Yatterman Night #2 – Next we get a typical episode of Yatterman, in which the Dorombos execute a cunning plan, the Yattermen show up to stop them, things escalate quickly with ridiculous mecha and the Dorombos are forced into a humiliating retreat with their plans and clothes in tatters. Only the Yattermen have been replaced by an army of androids, allowing a fun trope reversal in which the would-be villains get to smash up a horde of faceless identical costumed heroes. And the aftermath gets a much less cartoony treatment. As much as this show is jabbing the audience’s emotions in really obvious, predictable places, it’s working, darnit.
Along the way, the Yatter Kingdom is shown to be on Hokkaido (the northernmost of Japan’s main islands), as the Dorombos sneak in via the Seikan Tunnel which connects it to Honshu (the biggest island, which holds Tokyo and most of the other big cities).
Aaaaand then the writer takes on the challenge of seeing how long he can possibly get away with showing the protagonists nude. Eventually they will be discovered, you say? Ha! The person who finds them is blind, so everyone can stay nude until next time! Take that!
And finally, the mysterious local with the warm hands reminds everyone very strongly of Dorothy for a very good reason: she’s played by the same voice actor, Shizuka Itou. Who incidentally also voiced the heroine of the 2008 Yatterman series. More on this suspicious coincidence next time, if we get the chance.
JoJo’s Bizarre Adventure: Stardust Crusaders #26 – Ladies and gentlemen, a big hand for the author’s cameo! You may recall that the author of the source manga, Hirohiko Araki, based our heroes’ trip from Japan to Egypt on one he took himself, so here he is as a tourist. (Araki did not, however, provide the voice for the character.)
Back in the main part of the episode, Jōtarō is forced to admit he’s dealing with a far better class of opponent than before because, in one horrifying moment, N’doul manages to knock his hat off. Also N’doul is able to keep carrying on a conversation despite a big hole through his head, though not long enough to provide any substantiative information about Dio.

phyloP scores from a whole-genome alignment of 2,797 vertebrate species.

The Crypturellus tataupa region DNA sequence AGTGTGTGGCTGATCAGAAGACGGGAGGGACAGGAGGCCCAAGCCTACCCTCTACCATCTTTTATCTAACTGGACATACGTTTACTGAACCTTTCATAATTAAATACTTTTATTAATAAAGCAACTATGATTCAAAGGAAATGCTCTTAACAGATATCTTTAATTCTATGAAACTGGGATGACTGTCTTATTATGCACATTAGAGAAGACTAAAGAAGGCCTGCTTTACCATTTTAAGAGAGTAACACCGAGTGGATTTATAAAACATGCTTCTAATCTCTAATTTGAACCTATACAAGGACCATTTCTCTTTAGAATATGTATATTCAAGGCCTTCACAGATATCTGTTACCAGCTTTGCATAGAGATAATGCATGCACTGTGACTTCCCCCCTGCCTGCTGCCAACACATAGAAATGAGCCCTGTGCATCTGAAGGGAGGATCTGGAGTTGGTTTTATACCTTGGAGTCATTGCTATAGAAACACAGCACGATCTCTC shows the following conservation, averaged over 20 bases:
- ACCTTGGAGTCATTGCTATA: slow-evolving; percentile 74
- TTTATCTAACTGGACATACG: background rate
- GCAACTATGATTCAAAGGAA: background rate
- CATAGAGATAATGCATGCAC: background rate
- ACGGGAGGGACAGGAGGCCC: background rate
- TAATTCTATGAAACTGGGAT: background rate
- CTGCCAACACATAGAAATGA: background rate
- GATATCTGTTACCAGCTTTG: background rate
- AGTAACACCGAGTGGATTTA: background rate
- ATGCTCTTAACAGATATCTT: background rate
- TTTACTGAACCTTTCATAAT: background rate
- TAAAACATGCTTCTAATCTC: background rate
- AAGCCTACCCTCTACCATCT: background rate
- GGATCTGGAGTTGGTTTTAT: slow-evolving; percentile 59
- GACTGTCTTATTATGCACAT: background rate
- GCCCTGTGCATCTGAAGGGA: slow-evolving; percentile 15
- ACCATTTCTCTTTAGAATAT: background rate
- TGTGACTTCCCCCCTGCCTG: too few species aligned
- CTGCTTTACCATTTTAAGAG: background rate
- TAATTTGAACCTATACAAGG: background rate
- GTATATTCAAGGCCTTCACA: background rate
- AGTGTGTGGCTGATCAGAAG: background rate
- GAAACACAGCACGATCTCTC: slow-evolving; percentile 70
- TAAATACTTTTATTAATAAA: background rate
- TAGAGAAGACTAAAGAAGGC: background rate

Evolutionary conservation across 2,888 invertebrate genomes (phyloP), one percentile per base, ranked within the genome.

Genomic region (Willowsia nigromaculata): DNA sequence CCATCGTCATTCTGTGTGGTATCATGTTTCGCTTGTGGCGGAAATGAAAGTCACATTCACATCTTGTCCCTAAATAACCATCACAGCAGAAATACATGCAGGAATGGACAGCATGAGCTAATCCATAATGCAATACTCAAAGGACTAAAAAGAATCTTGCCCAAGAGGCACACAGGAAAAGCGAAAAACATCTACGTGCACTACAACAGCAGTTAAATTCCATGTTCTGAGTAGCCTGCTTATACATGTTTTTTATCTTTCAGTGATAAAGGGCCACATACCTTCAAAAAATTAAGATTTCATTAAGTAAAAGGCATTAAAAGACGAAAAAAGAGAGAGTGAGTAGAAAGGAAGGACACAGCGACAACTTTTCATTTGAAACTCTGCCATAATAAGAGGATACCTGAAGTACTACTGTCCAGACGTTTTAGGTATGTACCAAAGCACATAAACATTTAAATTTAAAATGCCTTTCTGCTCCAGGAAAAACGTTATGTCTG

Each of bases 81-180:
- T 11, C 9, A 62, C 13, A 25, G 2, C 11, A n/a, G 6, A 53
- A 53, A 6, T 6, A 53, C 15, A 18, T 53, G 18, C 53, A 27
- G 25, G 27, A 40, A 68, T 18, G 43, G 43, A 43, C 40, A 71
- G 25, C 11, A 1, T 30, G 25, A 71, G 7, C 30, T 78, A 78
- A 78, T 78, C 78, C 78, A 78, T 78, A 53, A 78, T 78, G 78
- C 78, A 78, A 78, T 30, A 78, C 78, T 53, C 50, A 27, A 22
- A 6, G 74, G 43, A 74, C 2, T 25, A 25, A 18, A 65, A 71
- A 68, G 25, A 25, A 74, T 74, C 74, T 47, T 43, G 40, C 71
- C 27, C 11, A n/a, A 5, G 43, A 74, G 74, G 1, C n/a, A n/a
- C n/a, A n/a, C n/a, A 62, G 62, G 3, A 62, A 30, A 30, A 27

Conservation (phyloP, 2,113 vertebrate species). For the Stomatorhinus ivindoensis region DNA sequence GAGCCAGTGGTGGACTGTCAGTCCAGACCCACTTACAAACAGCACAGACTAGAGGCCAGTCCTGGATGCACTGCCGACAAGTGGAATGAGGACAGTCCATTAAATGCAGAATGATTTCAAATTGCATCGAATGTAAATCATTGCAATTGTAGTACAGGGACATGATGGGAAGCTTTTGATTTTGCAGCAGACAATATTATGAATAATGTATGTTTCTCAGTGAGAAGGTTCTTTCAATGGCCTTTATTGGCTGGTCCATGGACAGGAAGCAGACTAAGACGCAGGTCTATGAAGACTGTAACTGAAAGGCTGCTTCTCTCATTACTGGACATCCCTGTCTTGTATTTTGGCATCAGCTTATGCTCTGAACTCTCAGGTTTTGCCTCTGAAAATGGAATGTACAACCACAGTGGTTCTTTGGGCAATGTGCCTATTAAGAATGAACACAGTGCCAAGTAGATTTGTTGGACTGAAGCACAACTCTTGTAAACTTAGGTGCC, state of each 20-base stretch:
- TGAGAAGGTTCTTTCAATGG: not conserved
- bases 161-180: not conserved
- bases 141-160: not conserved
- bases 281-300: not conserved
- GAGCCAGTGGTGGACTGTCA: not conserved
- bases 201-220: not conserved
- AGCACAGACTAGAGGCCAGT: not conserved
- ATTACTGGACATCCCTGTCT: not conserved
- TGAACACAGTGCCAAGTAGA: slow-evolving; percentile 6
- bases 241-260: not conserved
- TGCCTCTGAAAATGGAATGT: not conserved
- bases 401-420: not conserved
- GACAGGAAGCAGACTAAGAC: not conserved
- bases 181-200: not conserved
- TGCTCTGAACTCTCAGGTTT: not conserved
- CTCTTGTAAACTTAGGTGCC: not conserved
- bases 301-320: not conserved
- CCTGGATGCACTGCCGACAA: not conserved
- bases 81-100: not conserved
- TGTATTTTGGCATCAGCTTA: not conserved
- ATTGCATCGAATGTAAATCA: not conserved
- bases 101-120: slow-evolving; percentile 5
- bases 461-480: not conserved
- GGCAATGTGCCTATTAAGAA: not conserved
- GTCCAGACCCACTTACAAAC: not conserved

What we do learn is that Dio has some way of inspiring total loyalty and awe. Indeed, it’s almost a sort of love, though given the kind of show this is, we must assume that it’s due to Dio being totally badass macho, and not the least bit gay, nope, not at all.
Also on the macho male bonding front, Jōtarō and Iggy have reached a detente after spending almost as much time fighting each other as N’doul. It’s only the grudging respect of tough guys acknowledging that the other guy is tough too, but I expect they will be fast friends when all this is over.
Fafner: Exodus #2 – Starting off with some alien-shooting action, we learn that the pilots of Tatsumiyajima haven’t had to fight in two years, and in that time the invaders have leared some new tricks. In particular, the Festum that survived a triple nuke in Hawaii is able to just fade in and out of existence without the dramatic effects accompanying the wormholes that the others have to use to travel. What can it mean? It obviously means enough trouble to power an entire series.
Another curveball is the leader of the group bringing Emery to Tatsumiyajima. In a show focusing on teenage pilots of giant robots, either there’s some just-identified magic factor which can’t be activated in people over the age of about 16, or the casualty rate is horrific, or pilots have to stop piloting after a short career. To bring in an adult who is still alive and able to pilot is going against the conventions of an entire subgenre. It’d be interesting to hear the general’s backstory.